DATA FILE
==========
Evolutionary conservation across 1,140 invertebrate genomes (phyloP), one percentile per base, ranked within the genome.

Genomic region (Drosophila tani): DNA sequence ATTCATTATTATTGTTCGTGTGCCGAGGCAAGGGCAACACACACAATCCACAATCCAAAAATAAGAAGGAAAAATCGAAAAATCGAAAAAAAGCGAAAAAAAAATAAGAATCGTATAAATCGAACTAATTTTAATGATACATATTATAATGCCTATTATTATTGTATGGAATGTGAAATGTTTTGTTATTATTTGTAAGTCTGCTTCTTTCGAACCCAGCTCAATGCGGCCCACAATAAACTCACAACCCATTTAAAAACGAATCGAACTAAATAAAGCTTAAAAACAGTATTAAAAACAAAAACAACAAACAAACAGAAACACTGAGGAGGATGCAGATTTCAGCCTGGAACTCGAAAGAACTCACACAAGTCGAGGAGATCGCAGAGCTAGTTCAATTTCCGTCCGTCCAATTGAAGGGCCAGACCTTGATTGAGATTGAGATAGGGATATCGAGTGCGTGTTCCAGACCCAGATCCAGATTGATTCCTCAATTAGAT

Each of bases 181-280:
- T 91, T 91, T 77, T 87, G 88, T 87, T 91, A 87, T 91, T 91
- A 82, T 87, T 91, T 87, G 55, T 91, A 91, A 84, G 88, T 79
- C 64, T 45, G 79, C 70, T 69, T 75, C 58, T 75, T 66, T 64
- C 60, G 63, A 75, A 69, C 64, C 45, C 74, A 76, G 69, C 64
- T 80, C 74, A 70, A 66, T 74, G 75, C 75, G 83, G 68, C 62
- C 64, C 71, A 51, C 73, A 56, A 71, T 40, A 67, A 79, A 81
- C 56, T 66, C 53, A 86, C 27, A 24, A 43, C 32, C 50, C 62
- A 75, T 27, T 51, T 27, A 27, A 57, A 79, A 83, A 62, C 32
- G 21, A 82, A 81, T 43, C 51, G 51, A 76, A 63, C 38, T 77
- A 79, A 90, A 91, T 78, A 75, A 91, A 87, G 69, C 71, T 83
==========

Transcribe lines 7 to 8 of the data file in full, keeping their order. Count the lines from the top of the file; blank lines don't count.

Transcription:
- C 60, G 63, A 75, A 69, C 64, C 45, C 74, A 76, G 69, C 64
- T 80, C 74, A 70, A 66, T 74, G 75, C 75, G 83, G 68, C 62